New Ten Commandments Monument Installed at Arkansas Capitol to Replace Destroyed Decalogue

Photo Credit: Rep. Jason Rapert/Facebook

LITTLE ROCK, Ark. — A new Ten Commandments monument was installed on Thursday on the grounds of the Arkansas capitol building after a mentally ill man destroyed the first Decalogue display last year with his car.

“The sole reason that we donated this monument to the state of Arkansas is because the Ten Commandments are an important component to the foundation of the laws and the legal system of the United States of America and of the state of Arkansas,” said Sen. Jason Rapert, R-Conway, who leads the American History and Heritage Foundation, the non-profit entity that raised funds for the monument’s installment.

The unveiling of the display was met with applause from those gathered to witness the occasion. Over 800 people had donated to the cause.

“Thou shalt have no other gods before you,” Lanelle Tippit told local television station KARK. “If you do that, then everything else will fall in place.”

“This is what our country was founded on is God,” Tippit’s husband, Doug, added.

However, a number of opponents also were present for the dedication, including those who identify as Satanists.

“Satanism represents free thought, individualism,” attendee Chris Russell told the outlet. “Basically, you are your own god. I’ve never subscribed to the Christian religion. It’s never resonated with me.”

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The ACLU of Arkansas and the Arkansas Society of Freethinkers have expressed an intent to sue to challenge the placement of the Decalogue display, while The Satanic Temple says that it might join other suits, but from the angle of that it should also be permitted to erect its Baphomet statue at the capitol.

As previously reported, the original monolith had been proposed by Sen. Rapert in 2015. His bill was approved in the House and Senate, and was subsequently signed by Gov. Asa Hutchinson.

“The placement of the monument under this section shall not be construed to mean that the State of Arkansas favors any particular religion or denomination over others,” S.B. 939 read in part.

However, less than 24 hours after its installment, a man identified as Michael Tate Reed of Van Buren rammed his car into the Decalogue display, knocking it down. He recorded a video of himself committing the act, which was carried out while it was still dark, at approximately 5 a.m. local time.

While Reed characterized himself as a “Pentecostal Jesus freak” on his Facebook page, he said he also believes in the “separation of Church and State.” Reed additionally suffers with mental illness—particularly schizoaffective disorder—and was consequently found to be unfit for trial. He was rather ordered to undergo further evaluation in a state hospital.

Reed had previously destroyed a Ten Commandments monument in Oklahoma, later explaining that he was obtaining help for his psychiatric issues.

“Michael Tate Reed II stated in a letter that his psychotic breaks led to getting inspiration from a Dracula movie, thinking Michael Jackson’s spirit was in meat, believing he was the incarnation of an occult leader and attempting to contact Lucifer’s high priestess he called Gwyneth Paltrow,” Tulsa World outlined.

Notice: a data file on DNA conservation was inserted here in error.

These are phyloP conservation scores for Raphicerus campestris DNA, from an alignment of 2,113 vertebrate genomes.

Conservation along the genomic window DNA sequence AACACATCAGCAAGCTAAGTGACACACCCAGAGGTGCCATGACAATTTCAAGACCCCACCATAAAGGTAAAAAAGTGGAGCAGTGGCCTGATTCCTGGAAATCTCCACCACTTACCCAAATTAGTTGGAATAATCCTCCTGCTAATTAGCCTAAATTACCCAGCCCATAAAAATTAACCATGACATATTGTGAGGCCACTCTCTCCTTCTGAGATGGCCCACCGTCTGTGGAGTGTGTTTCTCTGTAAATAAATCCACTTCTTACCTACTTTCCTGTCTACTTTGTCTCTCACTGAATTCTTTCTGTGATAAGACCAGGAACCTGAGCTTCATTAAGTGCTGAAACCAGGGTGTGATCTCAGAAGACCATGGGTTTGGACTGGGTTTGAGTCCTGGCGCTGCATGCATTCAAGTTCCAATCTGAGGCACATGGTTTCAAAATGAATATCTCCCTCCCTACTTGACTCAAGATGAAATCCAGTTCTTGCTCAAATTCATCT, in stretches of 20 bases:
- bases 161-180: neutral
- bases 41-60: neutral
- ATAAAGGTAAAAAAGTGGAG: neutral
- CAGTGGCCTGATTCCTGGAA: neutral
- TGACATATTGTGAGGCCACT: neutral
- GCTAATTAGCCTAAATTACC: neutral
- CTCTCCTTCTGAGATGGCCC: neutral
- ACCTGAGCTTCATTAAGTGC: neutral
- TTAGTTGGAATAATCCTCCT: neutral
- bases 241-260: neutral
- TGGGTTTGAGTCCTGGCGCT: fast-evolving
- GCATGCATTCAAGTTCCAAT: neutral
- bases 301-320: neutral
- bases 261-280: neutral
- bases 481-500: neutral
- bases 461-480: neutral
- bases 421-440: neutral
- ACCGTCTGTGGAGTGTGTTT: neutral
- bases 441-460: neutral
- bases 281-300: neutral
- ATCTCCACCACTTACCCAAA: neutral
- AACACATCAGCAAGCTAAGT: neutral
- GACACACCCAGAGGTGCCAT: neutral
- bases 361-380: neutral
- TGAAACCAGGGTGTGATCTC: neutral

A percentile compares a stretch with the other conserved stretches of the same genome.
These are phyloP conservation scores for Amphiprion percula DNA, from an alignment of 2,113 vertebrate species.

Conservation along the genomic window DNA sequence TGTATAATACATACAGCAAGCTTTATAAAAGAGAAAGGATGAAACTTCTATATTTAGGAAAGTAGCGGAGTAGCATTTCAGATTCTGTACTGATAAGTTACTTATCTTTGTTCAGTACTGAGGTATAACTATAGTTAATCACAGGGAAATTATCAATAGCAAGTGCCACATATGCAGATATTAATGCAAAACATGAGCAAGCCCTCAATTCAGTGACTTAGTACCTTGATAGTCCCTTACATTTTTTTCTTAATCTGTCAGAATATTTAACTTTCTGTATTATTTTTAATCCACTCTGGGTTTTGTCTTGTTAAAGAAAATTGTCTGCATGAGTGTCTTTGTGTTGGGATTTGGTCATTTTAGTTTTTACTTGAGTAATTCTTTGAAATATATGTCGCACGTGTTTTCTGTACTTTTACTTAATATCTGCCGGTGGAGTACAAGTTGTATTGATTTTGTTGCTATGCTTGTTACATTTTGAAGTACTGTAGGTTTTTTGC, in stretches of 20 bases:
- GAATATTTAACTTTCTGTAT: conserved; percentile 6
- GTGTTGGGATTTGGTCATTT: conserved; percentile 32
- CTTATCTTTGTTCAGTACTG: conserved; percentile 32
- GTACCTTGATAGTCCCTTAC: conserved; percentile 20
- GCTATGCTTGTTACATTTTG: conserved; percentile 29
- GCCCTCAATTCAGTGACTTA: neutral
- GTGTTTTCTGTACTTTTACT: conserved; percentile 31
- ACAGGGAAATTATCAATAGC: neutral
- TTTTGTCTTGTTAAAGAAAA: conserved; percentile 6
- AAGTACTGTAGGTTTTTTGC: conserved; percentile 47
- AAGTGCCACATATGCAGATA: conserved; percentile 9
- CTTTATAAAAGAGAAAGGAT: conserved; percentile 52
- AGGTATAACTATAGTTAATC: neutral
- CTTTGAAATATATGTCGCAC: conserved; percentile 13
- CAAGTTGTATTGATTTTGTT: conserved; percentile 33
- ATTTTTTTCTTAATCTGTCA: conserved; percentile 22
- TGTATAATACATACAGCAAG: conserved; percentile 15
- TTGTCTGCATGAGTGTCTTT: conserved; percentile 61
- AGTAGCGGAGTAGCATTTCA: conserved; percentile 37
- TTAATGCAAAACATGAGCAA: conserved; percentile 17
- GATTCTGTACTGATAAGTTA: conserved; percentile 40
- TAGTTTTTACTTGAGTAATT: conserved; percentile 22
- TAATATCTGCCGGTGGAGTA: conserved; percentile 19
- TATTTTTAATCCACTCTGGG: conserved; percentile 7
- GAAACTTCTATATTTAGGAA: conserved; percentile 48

Rapert said on Thursday that any excess of funds donated to replace the monument will be used to help other entities who would like to display the Ten Commandments.

“Other people in other states have already asked us to help them,” he outlined. “The American History and Heritage Foundation is committed to helping any city, any town, any county and any state erect monuments to the Ten Commandments.”

1 John 5:3 states, “For this is the love of God, that we keep His commandments, and His commandments are not grievous.”

Romans 13:8-10 also notes, “Owe no man anything but to love one another, for he that loveth another hath fulfilled the law. For this: thou shalt not commit adultery; thou shalt not kill; thou shalt not steal; thou shalt not bear false witness; thou shalt not covet, and if there be any other commandment, it is briefly comprehended in this saying, namely, ‘Thou shalt love thy neighbour as thyself.’ Love worketh no ill to his neighbor; therefore, love is the fulfilling of the law.”


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  • Herrnhut

    Many states did not have one tornado so far this year while Arkansas already had 15. It just happen the New Testament book of Hebrew Chapter 12 also said Mt Sinai bring the whirlwinds. “For you have not come to a mountain that can be touched and to a blazing fire, and to darkness and gloom and whirlwind,…..” Whirlwinds are tornadoes.

  • Susan Perelka

    The gates of hell shall not prevail against His church. God promised it. They have tried for generations and we are still here, Gods word is still here. Gods word will not return to Him void, He watches over His word to perform it. PRAISE GOD!

  • Why are there ‘stars of David’ on the monument? That symbol has NOTHING to do with Christ, old testament or new.

    • Nick Halflinger

      Because the Ten Commandments are in the Old Testament, specifically the Torah, given to Moses and is not about Christ

      • That doesn’t answer the question. The Israelites never used such a symbol.

  • ktorch

    Why didn’t the presenters install the monument on their grounds instead of on the grounds of the Capitol? The constitution makes it clear that ALL religions are equal under the law, so if one monument is erected on public land so can those of other faiths and religions. Most people who came here from the European countries in the beginning were escaping religious persecution from their own countries. Why start a religious war here?